Any silver halide emulsion of the negative or direct-positive type may be used depending on the nature of the original to be reproduced.
The silver halide emulsions can be spectrally sensitized for the whole or a part of the visible spectrum e.g. for use in laser beam recording. The usual mono- or polymethine dyes such as acidic or basic cyanines, hemicyanines, oxonols, hemioxonols, styryl dyes or others, also tri- or polynuclear methine dyes, e.g. rhodacyanines or neocyanines can be used. Such spectral sensitizers are described, e.g., by F. M. HAMER in "The Cyanine Dyes and Related Compounds" (1964) Interscience Publishers, John Wiley & Sons, New York.
Preferably emulsions of the negative type are used, having a sensitivity suitable for use in a camera. As a matter of fact, although the exposure of the silver halide emulsion layer may be carried out according to any usual technique e.g. by contact, by back reflection, by transmission or episcopically, preferably an episcopic exposure in a camera is used when the development nuclei are provided on top of the silver halide emulsion layer as described herein. The silver halide emulsion layer generally comprises an amount of silver halide equivalent to from 1.0 g/m2 to 2.5 g/m2 of silver nitrate and preferably amounting only to the equivalent of about 1.5 g/m2 of silver nitrate. If necessary a suitable subbing layer is provided for strongly adhering the hydrophilic colloid layer(s) to the support sheet.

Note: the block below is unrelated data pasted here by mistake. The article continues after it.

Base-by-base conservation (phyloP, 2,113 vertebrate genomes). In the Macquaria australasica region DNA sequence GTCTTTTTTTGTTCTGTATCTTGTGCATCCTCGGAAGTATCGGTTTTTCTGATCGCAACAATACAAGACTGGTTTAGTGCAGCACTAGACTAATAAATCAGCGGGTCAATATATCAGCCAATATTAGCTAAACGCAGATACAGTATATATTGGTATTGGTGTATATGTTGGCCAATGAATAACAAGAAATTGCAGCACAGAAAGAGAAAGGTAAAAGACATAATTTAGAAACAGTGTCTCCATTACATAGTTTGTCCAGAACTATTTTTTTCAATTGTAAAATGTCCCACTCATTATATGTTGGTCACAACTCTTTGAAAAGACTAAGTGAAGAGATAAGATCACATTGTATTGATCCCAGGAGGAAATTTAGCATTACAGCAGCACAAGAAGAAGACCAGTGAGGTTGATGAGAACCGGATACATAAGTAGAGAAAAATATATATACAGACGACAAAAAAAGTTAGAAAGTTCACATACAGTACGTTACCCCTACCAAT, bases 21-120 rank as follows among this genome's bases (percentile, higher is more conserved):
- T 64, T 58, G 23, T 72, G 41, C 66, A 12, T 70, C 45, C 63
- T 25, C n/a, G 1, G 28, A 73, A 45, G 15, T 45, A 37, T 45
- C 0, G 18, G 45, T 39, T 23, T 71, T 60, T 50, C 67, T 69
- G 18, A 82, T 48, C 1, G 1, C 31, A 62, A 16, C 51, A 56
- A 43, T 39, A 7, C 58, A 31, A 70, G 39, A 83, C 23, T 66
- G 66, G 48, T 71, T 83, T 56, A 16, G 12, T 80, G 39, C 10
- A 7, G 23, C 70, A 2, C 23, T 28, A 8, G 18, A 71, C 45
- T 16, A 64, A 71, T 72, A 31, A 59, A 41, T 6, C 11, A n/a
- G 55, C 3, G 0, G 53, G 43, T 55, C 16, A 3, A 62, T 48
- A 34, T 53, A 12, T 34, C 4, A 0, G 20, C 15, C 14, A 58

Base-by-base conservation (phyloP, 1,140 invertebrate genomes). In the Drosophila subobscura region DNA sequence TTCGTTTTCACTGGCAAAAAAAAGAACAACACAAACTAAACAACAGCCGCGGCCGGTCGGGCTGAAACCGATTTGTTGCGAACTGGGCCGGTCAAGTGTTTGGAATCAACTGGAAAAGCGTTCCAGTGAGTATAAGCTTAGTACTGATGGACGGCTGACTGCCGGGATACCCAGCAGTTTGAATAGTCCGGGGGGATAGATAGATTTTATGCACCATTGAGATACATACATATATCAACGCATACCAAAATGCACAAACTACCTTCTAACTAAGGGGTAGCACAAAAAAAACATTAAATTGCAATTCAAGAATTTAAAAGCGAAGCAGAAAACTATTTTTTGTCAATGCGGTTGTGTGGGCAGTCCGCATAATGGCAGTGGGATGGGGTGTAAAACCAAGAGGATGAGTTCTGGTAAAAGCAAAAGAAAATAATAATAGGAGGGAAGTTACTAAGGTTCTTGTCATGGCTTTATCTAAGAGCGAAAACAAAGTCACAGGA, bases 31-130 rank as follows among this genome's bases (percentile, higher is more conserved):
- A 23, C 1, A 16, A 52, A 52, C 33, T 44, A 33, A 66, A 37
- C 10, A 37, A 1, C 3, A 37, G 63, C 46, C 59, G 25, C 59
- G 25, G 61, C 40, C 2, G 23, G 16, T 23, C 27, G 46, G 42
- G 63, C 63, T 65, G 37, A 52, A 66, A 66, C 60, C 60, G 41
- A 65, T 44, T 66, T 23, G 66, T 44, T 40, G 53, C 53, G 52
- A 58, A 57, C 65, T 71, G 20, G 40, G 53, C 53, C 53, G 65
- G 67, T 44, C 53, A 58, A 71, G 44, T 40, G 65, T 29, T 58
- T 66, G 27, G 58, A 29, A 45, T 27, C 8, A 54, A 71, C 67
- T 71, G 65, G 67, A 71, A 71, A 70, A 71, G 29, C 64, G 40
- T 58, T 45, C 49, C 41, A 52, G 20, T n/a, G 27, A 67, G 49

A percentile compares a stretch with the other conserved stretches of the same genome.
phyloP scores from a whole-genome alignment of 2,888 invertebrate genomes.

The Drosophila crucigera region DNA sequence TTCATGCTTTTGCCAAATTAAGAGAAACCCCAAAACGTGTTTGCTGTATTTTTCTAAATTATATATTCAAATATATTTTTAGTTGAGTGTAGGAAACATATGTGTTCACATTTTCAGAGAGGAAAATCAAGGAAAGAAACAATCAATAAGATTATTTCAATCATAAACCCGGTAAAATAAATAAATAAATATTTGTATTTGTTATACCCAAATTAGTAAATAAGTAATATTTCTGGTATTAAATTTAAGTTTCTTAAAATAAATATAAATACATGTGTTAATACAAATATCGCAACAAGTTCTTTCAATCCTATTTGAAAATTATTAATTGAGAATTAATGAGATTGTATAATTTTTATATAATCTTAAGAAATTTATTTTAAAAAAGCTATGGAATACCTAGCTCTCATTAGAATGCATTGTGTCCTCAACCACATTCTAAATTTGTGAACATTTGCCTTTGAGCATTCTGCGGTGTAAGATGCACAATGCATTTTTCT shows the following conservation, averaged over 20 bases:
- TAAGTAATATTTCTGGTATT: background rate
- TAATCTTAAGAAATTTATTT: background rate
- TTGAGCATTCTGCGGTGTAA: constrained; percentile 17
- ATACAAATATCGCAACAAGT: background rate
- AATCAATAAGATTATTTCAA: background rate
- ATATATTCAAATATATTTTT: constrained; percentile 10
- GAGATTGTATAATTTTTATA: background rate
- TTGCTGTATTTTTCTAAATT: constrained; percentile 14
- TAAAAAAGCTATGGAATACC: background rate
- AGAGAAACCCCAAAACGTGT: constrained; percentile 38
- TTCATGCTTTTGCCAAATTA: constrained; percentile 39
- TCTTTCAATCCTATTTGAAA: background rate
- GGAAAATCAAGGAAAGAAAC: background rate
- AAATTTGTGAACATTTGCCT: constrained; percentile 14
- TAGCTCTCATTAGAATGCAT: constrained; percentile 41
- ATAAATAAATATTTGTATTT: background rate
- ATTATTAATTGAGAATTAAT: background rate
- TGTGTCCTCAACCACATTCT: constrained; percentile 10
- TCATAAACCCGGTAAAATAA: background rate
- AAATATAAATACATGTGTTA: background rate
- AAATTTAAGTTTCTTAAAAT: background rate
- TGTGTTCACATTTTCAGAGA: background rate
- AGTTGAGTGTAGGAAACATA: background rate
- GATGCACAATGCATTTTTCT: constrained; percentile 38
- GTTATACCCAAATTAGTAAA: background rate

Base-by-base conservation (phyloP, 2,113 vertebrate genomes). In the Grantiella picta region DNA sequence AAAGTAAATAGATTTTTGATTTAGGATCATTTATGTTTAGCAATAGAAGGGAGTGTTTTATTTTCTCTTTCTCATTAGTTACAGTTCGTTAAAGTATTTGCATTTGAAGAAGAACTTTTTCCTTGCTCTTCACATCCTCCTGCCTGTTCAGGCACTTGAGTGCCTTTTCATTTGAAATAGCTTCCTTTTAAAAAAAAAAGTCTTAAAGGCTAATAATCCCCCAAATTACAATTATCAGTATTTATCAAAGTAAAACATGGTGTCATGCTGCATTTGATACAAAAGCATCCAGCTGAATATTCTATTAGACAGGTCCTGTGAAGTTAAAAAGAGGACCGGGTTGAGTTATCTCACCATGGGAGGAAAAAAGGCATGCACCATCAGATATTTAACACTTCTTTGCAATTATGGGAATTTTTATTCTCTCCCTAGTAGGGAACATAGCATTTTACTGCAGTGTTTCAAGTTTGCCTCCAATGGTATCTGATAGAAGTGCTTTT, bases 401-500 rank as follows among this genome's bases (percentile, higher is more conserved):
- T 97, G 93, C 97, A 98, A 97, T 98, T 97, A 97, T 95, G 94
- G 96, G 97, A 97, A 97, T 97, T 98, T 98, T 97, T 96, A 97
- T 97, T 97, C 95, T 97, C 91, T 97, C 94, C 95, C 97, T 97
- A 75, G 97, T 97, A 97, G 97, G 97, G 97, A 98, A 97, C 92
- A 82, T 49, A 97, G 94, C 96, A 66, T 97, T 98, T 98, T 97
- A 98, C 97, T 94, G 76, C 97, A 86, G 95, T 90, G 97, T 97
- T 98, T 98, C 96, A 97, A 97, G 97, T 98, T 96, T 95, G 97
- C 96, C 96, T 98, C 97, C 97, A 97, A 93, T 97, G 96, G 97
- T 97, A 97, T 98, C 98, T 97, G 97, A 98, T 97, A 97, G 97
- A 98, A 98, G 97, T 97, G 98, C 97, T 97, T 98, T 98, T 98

The light-sensitive sheet materials for use in the printing plate production of the invention may comprise any suitable support, either in direct or indirect contact, e.g., by means of a suitable subbing layer and/or a hydrophilic colloid antihalation layer, with a silver halide emulsion layer.
According to a preferred embodiment, a photographic material is used which comprises successively a paper support layer, an antihalation layer, a silver halide emulsion layer and in the defined amount of hydrophilic colloid binder development nuclei on top thereof. Preference is given to paper supports coated at one or both sides with an alpha-olefin polymer, e.g. a polyethylene layer which optionally contains an anti-halation dye or pigment.